What Nanotube Computer Means To Moore's Law - InformationWeek
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What Nanotube Computer Means To Moore's Law
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GigiB749
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GigiB749,
User Rank: Apprentice
9/28/2013 | 9:04:26 AM
re: What Nanotube Computer Means To Moore's Law
why would you go smaller and faster when 2 ghz is plenty for most.
if you need more.. build small number of supercomputers.
Faye Kane, homeless brain
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Faye Kane, homeless brain,
User Rank: Strategist
9/27/2013 | 11:10:09 PM
re: What Nanotube Computer Means To Moore's Law
==-
> It can run two programs at the same time.

So can any other Turing-complete computing device, if it has two input streams. They probably meant that they implemented it to some extent, rather than that this gizmo is capable of it.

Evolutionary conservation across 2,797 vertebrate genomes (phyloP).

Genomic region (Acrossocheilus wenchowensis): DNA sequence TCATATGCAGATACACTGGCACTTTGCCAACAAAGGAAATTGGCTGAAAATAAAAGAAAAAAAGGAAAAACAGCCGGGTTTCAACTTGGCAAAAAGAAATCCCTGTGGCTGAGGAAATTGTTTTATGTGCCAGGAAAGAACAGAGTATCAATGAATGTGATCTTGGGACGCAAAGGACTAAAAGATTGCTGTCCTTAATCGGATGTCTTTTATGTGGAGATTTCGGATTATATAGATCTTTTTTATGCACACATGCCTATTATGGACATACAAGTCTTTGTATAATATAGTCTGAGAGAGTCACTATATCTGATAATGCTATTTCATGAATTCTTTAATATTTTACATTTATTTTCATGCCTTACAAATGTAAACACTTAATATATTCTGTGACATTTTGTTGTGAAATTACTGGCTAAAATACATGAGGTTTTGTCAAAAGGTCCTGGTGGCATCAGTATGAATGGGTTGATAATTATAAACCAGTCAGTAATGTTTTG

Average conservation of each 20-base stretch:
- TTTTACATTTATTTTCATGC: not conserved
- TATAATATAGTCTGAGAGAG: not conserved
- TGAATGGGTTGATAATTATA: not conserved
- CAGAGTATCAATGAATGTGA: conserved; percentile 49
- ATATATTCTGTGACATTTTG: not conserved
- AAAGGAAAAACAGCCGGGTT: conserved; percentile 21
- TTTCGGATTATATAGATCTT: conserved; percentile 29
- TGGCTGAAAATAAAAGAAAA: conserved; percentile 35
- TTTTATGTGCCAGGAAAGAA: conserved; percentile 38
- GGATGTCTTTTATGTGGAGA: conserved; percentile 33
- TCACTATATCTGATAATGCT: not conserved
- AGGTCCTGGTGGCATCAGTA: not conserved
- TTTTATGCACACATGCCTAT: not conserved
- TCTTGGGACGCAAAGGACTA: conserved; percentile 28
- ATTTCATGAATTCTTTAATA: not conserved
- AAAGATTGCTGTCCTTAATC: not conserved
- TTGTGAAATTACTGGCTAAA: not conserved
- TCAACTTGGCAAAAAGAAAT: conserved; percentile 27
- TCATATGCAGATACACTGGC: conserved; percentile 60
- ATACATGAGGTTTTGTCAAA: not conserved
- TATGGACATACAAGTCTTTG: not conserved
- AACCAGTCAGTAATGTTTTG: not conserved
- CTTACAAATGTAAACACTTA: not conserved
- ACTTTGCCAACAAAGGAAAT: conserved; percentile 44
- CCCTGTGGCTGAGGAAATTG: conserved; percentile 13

cbabcock
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cbabcock,
User Rank: Strategist
9/27/2013 | 12:51:55 AM
re: What Nanotube Computer Means To Moore's Law
The ten-year gap between working model in the lab versus mass producible version tells us how far we have to go with nanotube research. Nevertheless, a very promising material that is completely renewable.
Thomas Claburn
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Thomas Claburn,
User Rank: Author
9/26/2013 | 7:21:23 PM
re: What Nanotube Computer Means To Moore's Law
According to Stanford's press people, it should be just over a decade before we see a commercial nanotube computer.
Laurianne
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Laurianne,
User Rank: Author
9/26/2013 | 4:47:32 PM
re: What Nanotube Computer Means To Moore's Law
"What's more, carbon nanotubes and silicon
transistors can work together on the same chip, which suggests the
possibility of a hybrid transition path." Intel engineers must be salivating over this project. The automated detection of defects sounds impressive.


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